New Delhi: While the government has been pushing people to go online when it comes to banking, the branch still continues to dominate banking channels in India, with 94 per cent of retail banking customers having visited the branch/store at least once in the past 12 months, a new study revealed on Monday.
According to the 2017 Oracle J.D. Power India ‘Retail Banking Study,’ despite the impetus provided by demonetisation, digital banking is not yet a pervasive experience in India.
“Most banking relationships still begin and continue at the branch. However, there is great potential for banks to move more into the digital space. Only 51 per cent of retail banking customers have a reliable online banking experience with their main financial institution,” said Gordon Shields, senior director, J.D. Power, a US-based global marketing information services firm.
The results was based on in-person interviews with 5,368 retail banking customers conducted between February and April 2017 across 14 states and included both private and public banks.
“In fact, overall customer satisfaction with banking in India is lagging significantly behind other key markets at 672 index points, compared to the industry average score reported in other J.D. Power studies in China (806), the USA (793) and Australia (748),” Shields added.
The study measured overall satisfaction in five factors: account activities (39 per cent); account information (18 per cent); facility (17 per cent); product offerings (14 per cent) and fees (12 per cent).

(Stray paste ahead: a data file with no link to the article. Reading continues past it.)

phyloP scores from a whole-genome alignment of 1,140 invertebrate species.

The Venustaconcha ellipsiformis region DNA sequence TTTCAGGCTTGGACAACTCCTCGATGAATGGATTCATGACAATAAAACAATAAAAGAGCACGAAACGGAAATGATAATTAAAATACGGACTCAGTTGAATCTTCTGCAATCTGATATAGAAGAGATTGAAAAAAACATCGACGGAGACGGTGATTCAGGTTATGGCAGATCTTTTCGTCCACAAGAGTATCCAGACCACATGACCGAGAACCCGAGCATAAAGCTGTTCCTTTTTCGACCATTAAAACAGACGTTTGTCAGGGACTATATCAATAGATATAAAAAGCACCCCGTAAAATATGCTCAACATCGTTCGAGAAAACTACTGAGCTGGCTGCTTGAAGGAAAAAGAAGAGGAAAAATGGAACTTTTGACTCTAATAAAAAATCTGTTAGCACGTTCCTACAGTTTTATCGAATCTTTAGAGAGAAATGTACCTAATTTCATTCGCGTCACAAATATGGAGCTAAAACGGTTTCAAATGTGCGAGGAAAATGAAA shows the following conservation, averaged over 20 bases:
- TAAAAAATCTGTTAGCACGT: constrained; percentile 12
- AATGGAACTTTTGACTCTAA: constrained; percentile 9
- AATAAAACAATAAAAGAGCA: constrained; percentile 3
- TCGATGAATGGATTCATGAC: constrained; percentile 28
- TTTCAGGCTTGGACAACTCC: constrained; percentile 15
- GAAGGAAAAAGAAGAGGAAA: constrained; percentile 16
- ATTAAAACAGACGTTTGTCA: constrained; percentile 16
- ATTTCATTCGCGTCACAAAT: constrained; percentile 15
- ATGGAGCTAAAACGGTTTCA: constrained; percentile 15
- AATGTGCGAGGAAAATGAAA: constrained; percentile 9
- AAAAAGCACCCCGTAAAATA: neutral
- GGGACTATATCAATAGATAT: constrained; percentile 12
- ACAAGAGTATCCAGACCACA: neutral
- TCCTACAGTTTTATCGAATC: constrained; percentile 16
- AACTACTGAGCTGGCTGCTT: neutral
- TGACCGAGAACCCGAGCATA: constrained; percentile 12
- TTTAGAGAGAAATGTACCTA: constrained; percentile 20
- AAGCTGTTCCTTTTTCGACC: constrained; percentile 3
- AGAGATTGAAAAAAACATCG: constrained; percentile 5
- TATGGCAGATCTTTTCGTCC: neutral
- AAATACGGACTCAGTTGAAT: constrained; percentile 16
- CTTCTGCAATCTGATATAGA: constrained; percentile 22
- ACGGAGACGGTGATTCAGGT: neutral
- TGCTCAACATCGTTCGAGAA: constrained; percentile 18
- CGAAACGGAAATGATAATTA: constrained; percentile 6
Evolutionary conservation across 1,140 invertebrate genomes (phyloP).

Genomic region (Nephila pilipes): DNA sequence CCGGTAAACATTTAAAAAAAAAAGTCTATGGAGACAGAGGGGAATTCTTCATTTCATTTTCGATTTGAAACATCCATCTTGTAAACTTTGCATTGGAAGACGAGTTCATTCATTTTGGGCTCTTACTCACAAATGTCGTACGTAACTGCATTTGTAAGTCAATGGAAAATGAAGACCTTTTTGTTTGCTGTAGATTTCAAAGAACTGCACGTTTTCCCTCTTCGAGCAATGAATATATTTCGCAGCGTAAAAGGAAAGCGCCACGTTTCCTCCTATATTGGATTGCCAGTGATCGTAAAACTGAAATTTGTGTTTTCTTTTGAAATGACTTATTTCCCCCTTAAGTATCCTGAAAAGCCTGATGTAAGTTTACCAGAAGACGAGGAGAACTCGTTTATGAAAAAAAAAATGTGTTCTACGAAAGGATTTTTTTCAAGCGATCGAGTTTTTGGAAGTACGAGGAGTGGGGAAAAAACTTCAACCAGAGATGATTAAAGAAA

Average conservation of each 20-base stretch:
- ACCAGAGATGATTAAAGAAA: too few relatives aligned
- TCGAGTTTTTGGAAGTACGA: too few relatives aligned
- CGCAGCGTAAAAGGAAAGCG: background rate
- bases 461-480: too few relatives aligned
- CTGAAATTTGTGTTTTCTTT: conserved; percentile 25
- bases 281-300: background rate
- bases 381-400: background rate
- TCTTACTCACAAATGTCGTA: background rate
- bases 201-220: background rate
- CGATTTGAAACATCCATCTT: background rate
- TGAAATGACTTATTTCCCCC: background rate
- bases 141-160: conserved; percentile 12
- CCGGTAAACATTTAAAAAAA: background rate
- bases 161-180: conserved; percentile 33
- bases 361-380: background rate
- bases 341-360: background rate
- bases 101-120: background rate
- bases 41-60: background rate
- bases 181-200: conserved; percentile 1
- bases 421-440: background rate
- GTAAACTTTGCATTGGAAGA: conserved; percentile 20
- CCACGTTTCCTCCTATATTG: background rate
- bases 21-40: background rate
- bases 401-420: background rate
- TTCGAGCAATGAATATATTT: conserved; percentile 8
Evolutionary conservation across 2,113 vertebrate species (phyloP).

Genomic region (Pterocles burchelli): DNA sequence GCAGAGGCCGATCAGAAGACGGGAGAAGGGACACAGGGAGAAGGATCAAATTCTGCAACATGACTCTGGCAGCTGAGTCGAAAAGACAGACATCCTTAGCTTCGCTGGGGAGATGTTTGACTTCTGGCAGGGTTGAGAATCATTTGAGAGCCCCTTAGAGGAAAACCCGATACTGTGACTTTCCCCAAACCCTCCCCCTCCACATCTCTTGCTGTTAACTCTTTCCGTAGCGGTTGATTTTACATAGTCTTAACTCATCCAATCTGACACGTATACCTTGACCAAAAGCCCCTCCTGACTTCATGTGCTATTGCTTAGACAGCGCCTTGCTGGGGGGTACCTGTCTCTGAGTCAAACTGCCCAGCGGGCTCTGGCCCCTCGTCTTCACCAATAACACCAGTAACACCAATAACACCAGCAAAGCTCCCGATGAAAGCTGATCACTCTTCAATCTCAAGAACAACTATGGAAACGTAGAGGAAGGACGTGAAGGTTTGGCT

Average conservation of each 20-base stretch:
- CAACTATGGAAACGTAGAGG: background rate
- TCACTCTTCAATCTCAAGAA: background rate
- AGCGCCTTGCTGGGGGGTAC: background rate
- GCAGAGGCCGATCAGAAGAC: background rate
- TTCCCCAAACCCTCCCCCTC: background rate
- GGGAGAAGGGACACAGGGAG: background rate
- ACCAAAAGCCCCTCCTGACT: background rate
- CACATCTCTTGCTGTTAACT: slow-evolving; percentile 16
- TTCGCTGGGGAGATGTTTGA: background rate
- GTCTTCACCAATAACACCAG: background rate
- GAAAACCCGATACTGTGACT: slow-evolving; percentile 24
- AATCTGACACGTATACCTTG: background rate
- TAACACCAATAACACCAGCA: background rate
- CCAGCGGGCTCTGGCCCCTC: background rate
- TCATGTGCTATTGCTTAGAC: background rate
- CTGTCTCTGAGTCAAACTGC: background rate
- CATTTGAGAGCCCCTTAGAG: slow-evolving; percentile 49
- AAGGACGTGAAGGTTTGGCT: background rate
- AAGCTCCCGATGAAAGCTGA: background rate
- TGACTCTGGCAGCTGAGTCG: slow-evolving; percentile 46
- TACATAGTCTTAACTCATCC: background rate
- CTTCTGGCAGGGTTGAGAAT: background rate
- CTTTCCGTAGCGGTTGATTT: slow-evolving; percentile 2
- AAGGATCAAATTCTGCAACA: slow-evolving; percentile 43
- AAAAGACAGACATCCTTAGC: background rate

While overall customer satisfaction with mobile banking is markedly higher (693) than with In-Person Branch interaction (676), only 9 per cent of India retail banking customers use mobile banking for everyday transactions.
“Among the 48 per cent of customers who have yet to download a banking app, one-fourth state lack of security is a key reason for non-usage,” Shields noted.
Nearly three-fourths (73 per cent) of customers believe their financial needs were not fully understood before they were offered new products, with only 7 per cent having had fees and pricing of products explained.
“As India embarks on its digitisation agenda, results on ground exhibit a contrary reality,” said Kiran Kumar Kesavarapu, APAC leader, industry innovation advisors-financial services Oracle.
“We believe the issue lies in customer engagement models that Indian banks employ today and related security uncertainties when transacting online. This can be addressed easily and quickly,” Kesavarapu added.
Private banks outperformed public banks and were rated higher in overall satisfaction (680) than public banks (666).
Private banking customers are more likely to recommend their bank to friends and relatives (89 per cent) than public banks (86 per cent).